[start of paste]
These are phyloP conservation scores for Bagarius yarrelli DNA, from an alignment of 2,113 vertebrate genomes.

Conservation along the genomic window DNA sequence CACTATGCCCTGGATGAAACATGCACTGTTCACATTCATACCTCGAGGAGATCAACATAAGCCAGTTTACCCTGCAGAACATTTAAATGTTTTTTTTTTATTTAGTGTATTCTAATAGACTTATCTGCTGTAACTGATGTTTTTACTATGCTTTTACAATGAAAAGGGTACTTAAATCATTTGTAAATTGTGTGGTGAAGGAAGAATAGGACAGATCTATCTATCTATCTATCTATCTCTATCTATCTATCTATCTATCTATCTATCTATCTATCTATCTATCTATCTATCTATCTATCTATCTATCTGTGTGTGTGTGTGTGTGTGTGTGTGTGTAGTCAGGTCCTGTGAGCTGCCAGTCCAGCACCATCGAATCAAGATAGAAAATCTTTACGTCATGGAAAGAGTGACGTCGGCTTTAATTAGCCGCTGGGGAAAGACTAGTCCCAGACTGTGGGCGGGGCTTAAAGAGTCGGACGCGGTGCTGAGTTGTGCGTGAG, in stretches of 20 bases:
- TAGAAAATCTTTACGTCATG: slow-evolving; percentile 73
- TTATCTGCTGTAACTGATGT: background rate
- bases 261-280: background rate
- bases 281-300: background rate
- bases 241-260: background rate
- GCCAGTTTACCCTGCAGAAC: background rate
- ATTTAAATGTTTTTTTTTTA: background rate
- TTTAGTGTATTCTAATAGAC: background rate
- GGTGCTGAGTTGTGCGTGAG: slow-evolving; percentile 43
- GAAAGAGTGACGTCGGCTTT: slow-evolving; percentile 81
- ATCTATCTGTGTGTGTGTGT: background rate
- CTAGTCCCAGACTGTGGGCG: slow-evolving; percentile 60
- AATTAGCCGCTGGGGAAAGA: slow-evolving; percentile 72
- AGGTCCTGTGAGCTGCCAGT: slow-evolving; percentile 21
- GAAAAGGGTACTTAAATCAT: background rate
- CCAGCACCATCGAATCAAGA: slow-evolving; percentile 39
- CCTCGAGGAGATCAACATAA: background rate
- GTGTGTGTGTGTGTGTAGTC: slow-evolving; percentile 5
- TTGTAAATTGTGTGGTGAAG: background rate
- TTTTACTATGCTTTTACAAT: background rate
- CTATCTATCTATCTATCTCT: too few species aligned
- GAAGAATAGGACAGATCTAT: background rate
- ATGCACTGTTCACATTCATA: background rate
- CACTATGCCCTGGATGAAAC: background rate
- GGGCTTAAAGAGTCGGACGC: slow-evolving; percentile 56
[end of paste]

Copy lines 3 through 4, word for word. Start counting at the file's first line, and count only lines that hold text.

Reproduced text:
- TAGAAAATCTTTACGTCATG: slow-evolving; percentile 73
- TTATCTGCTGTAACTGATGT: background rate